Flying back from a nice 2 week vacation in Texas & I had a chance to think about primative operators. Specifically in this post I’ll be exploring what a primative opeartor actually is and whether there’s such a thing as “more powerful” primatives.

To get started I’ll be working with **map**a function we all hold near and dear. **Map**’s signature takes a value of some type **A** and a function **A => B**. So the full signature would be:

`def map[A, B](x: A)(f: A => B) : B`

This function has as it’s range and domain all possible morphisms across two types. For instance, based on signature alone **map** can transform an **Int** into a **Dinosaur** via some magical function **f(i: Int)**. However, what it cannot do is transform an **Int** and a **String** into a **Dinosaur**. You could accomplish this via a **Tuple[Int, String]** and an **f(t: (Int, String))** but because you are still acting on a single parameter you’re unable to partially apply **map** to the tuple. Really this means we’ve been forced into evaluating all or none of the parameters with no ability to choose between them. That seems like an unnecessary constraint for a morphism.

This suggests there exists some more “powerful” version of **map** that allows us to partially apply across multiple parameters and evaluate them independently. For lack of a better name lets call this **map2**. **Map2** accepts two types of parameters & returns a third, so we know it’s signature looks like this:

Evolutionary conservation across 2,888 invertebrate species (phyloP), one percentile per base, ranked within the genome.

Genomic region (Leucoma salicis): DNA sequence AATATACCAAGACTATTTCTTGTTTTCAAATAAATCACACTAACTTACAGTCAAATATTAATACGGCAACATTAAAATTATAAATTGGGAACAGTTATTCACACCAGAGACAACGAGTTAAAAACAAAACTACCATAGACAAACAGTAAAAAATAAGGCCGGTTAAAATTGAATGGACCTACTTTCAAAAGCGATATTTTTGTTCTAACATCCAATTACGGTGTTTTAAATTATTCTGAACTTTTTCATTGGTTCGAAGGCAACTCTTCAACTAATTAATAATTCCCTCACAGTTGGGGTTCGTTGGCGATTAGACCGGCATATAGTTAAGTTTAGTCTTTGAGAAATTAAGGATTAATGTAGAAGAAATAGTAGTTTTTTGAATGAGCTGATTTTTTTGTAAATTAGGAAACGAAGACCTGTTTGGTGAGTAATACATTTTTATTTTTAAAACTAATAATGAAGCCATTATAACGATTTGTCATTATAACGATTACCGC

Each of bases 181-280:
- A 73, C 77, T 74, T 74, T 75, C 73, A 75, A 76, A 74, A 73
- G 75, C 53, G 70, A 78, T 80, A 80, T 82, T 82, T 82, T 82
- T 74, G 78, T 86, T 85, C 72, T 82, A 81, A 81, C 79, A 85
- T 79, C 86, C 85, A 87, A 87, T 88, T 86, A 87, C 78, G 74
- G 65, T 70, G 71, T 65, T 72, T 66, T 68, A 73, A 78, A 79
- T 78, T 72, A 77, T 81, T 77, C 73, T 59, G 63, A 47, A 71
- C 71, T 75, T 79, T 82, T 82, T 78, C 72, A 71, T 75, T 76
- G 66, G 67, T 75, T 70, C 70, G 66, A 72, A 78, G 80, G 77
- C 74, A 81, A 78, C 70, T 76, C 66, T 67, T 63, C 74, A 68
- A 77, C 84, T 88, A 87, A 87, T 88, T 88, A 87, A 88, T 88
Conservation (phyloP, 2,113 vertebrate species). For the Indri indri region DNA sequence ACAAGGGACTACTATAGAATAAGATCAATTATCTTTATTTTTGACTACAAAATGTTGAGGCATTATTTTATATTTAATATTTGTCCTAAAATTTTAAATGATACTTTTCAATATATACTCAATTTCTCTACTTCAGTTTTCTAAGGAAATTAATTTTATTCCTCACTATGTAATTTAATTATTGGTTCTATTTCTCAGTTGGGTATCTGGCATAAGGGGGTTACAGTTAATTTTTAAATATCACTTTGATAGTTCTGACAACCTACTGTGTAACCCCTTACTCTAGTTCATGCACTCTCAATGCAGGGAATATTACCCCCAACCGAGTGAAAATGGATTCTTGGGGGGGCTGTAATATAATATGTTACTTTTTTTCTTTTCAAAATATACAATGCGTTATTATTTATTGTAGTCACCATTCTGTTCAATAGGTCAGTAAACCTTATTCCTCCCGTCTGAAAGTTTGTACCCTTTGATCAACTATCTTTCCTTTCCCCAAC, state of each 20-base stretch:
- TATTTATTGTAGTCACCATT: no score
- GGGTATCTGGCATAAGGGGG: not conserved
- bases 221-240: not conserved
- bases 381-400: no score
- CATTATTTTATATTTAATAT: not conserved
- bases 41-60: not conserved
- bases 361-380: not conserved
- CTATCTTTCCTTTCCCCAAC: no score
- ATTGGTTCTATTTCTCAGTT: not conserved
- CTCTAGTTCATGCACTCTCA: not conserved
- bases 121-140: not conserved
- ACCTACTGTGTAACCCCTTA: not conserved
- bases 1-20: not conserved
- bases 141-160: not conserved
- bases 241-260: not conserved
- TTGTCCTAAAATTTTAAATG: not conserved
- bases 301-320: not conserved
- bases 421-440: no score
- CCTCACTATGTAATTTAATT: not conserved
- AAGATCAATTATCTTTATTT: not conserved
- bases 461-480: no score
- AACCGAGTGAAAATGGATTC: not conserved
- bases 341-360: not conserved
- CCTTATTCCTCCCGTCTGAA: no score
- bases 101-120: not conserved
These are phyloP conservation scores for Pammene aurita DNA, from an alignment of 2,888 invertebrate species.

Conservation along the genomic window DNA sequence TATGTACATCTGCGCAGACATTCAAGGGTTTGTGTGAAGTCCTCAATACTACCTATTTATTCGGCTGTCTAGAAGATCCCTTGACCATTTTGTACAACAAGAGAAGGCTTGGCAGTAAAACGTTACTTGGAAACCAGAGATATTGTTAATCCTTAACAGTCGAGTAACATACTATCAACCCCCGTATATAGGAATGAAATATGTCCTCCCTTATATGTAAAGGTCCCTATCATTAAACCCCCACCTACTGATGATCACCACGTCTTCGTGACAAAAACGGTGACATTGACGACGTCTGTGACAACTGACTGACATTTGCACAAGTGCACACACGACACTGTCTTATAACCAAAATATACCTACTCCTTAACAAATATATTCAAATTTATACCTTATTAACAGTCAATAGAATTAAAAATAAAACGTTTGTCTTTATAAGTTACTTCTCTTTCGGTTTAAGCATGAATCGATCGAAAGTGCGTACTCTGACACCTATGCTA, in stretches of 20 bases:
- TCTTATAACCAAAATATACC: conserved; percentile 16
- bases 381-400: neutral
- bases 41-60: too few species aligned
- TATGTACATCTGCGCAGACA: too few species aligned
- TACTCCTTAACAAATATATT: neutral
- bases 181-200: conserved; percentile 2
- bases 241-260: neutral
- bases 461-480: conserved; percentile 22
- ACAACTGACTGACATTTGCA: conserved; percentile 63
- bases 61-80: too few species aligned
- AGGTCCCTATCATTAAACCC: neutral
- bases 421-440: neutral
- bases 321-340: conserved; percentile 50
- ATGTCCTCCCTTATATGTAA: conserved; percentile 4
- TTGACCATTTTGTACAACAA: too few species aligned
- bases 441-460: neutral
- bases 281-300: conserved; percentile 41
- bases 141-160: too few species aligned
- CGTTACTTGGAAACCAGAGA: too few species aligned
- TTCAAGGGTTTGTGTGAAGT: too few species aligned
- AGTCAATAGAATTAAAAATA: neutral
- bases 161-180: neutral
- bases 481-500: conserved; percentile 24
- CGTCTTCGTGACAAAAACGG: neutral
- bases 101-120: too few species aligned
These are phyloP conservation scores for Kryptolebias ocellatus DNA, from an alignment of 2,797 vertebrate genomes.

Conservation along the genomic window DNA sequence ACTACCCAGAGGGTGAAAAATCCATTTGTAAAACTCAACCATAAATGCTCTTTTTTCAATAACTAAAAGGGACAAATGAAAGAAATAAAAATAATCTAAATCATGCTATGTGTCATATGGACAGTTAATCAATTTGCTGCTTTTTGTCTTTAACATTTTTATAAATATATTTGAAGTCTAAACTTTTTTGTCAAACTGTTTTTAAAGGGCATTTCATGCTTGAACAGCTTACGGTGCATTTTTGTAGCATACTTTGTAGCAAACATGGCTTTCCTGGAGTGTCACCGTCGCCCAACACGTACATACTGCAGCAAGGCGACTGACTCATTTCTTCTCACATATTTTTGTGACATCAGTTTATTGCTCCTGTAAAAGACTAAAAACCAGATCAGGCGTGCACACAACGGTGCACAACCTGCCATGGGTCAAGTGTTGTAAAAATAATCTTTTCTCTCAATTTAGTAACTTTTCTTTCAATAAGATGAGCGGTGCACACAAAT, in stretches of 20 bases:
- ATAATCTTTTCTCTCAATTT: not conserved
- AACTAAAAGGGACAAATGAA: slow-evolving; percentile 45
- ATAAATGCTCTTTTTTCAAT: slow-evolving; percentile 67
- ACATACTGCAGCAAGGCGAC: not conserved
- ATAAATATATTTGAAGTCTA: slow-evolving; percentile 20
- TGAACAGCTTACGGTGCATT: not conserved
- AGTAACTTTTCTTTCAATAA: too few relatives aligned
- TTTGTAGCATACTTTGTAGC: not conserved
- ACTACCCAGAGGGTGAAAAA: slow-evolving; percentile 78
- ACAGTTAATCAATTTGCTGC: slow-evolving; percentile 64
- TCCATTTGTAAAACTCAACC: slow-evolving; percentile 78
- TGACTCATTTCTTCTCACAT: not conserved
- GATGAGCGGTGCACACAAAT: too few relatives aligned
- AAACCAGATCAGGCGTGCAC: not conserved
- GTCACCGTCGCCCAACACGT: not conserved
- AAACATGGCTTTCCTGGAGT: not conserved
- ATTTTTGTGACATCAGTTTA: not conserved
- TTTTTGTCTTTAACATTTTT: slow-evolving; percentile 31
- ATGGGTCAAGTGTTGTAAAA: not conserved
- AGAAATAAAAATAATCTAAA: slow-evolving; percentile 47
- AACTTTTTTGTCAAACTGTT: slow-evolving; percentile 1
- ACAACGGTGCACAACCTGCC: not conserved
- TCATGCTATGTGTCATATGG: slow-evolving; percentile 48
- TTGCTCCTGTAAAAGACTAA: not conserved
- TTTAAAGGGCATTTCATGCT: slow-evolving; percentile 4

`def map2[A,B,C](a: A, b: B)(f: (A, B) => C): C`

**Map2** is able to handle anything **map** can do by providing a no-op type as **B**’s type argument. For example, here’s **map** implemented via **map2**:

```
def map[A, B](a: A)(f: A => B): B =
map2(a, NoOp)((x, y) => f(x))
```

This on it’s own buys us alot of power because we no longer need to worry about actually applying the computation for the morphism in **map**, instead we can defer it into **map2**. The next question I have about **Map2** is whether we can create a function **Map3** that is again more powerful than **Map2**? Logically it would seem that since **Map2**’s domain and range are strictly supersets of the domain and range for **Map** that it holds **Map2** should be a subset of **Map3**, right?

It turns out this isn’t quite the case on the implemetation level. You can actually implement all other arity mapping functions in terms of **Map2** by using a trick simmilar to have a right fold operates. That is to say via building up a chain of function calls to provide the proper arity. Here’s **Map3**:

```
def map3[A, B, C, D](a: A, b: B, c: C)(f: (A, B, C) => D): D =
map2(a, b)((x, y) => map2(c, NoOp)(f(a, b, c)))
```

This ends up creating a chain of map2 calls that can be composed together as **f • g • …** to generate the full chain.

As I think about it, it is actually possible to use the same approach to construct a similarly deep function call chain for **map**, allowing us to use **map** as the base primative and implement all other arity **map**’s in terms of the base primitive.

With standard Map it’s still impossible to use a single function call to support >1 parameter, where as **map** with arity > 1 inherently supports this

I’ll update this post once I’ve had a chance to do some more research on which of the two functions is actually the base primitive..